“The entire confidential informant system is broken in that sense, and especially when it comes to young people, because police assume, often correctly, that young people are going to be too terrified to assert their rights, if they even know them in the first place.”
Capt. Wayne Robertson, commander of the West Alabama Narcotics Task Force, declined to comment on the issue of his unit’s use of students as confidential informants, referring inquiries to Lt. Teena Richardson, a spokeswoman for the Tuscaloosa Police Department.
The task force — which is made up of officers from the Tuscaloosa, Northport and University of Alabama police departments and representatives of the offices of the Tuscaloosa County sheriff and district attorney — is based at the headquarters of the Tuscaloosa Police Department, which plays a key role in the unit’s operations.
“We don’t tell how our informant program works,” Richardson said during a brief phone interview earlier this month. “Confidential informants are essential to investigations to obtain information that can’t be obtained anywhere else … Even the information that comes from a confidential informant, you still have to verify and confirm that the information is reliable.”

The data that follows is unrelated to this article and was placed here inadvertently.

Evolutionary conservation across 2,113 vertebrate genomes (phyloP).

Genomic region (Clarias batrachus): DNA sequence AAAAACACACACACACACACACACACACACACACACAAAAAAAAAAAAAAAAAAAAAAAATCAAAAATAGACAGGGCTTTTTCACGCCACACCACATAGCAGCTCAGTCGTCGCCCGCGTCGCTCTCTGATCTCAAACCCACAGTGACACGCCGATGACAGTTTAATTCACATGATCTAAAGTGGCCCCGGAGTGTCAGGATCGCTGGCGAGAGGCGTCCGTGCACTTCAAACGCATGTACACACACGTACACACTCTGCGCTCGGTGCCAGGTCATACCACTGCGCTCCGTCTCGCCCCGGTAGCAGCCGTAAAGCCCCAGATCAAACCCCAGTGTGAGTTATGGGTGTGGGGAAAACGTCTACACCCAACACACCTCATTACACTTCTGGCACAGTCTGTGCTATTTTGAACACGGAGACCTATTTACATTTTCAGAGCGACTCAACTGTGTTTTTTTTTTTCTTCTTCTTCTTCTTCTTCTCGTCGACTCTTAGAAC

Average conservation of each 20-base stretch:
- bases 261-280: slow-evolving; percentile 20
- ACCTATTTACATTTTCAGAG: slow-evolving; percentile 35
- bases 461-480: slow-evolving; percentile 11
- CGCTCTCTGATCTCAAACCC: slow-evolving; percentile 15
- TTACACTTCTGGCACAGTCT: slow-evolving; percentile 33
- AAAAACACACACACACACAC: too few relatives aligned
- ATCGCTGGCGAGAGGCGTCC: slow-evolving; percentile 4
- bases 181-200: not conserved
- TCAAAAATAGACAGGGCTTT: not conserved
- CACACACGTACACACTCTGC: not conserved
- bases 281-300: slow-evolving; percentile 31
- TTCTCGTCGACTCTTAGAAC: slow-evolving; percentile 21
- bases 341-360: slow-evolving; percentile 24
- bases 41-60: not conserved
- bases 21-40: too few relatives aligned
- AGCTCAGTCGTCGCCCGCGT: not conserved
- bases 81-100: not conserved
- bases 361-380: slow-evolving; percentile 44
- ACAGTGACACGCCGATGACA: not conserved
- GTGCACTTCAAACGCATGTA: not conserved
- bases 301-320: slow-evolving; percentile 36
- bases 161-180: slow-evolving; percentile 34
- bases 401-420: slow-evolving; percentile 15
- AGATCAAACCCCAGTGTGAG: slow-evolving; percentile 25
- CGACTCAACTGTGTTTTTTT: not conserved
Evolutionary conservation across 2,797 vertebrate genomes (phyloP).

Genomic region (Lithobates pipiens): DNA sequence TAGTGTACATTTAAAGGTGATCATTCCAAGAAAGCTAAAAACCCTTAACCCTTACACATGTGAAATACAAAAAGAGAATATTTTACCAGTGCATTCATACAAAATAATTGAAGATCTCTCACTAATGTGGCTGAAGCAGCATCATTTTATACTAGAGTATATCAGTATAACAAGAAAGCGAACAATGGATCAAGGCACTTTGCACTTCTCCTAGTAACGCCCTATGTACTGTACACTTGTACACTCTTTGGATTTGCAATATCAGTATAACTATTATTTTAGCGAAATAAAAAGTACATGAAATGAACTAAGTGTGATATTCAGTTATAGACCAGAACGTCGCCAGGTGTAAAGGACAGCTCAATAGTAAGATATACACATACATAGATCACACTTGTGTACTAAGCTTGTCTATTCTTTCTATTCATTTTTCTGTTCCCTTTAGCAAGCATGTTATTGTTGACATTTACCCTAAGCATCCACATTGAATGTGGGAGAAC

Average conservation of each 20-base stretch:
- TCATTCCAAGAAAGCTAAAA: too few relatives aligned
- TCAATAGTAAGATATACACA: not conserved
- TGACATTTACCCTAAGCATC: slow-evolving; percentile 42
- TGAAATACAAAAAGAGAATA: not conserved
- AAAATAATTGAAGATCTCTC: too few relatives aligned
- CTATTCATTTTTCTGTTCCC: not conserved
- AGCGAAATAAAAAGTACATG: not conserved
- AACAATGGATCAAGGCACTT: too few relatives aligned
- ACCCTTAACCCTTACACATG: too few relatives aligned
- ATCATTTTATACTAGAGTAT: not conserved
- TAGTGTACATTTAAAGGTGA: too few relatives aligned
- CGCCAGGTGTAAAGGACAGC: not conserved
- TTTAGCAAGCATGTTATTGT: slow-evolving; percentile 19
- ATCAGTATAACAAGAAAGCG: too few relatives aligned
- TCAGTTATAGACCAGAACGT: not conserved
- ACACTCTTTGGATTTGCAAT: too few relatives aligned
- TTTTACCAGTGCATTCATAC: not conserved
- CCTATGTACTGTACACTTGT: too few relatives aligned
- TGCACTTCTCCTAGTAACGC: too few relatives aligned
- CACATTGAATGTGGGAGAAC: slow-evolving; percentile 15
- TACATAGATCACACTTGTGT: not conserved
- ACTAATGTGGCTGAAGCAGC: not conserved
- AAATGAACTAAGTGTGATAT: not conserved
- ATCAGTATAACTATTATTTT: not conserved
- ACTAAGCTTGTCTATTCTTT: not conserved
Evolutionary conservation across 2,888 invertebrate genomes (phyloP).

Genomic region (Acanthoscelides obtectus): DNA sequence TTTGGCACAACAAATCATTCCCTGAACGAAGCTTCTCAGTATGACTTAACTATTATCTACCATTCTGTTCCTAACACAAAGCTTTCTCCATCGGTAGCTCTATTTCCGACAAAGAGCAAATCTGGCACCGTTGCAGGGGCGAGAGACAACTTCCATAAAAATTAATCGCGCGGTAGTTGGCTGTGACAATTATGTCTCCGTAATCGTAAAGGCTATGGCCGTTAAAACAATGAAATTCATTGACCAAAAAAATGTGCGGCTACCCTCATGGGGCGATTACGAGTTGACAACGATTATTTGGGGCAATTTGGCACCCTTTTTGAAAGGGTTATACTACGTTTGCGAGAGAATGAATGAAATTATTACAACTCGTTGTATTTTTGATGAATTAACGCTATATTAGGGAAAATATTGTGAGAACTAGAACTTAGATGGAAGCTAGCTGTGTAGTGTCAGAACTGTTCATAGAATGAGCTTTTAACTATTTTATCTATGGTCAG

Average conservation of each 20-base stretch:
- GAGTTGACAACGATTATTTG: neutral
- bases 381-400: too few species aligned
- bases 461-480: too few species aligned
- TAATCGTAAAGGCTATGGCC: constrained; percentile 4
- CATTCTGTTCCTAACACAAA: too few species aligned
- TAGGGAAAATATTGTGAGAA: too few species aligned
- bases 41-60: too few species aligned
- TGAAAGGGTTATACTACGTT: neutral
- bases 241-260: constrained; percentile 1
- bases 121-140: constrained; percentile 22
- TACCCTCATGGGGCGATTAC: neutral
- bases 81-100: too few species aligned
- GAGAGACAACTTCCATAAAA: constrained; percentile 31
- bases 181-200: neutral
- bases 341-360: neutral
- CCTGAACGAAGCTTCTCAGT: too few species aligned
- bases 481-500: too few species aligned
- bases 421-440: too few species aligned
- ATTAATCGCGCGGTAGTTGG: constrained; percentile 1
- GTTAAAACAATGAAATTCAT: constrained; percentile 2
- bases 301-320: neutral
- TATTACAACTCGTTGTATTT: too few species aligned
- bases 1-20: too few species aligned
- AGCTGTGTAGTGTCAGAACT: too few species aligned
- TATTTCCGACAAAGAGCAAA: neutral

Chris Bryant, a spokesman for the University of Alabama, declined to comment on the use of UA students as confidential informants or to facilitate an interview with a school administrator or official about the topic, instead providing a short statement via email.
“Like all universities, UA is concerned about the national problem of substance abuse, and we will continue to cooperate with local law enforcement agencies to help ensure the safety and well-being of our campus and community,” the statement read in part. “One of our top priorities at The University of Alabama is the safety and well-being of our students.”
Infamous Alabama marijuana bust
Going undercover to gather incriminating information about the “four or five people” the task force demanded Ryan “get” would prove to be a risky task with far-reaching repercussions that follow him to this day.
He became known at UA as a snitch, and was threatened and ostracized by a number of students caught up in an infamous Feb. 19, 2013 drug raid — an operation of unprecedented scope for the task force, which arrested 61 students and 13 non-students across Tuscaloosa that day.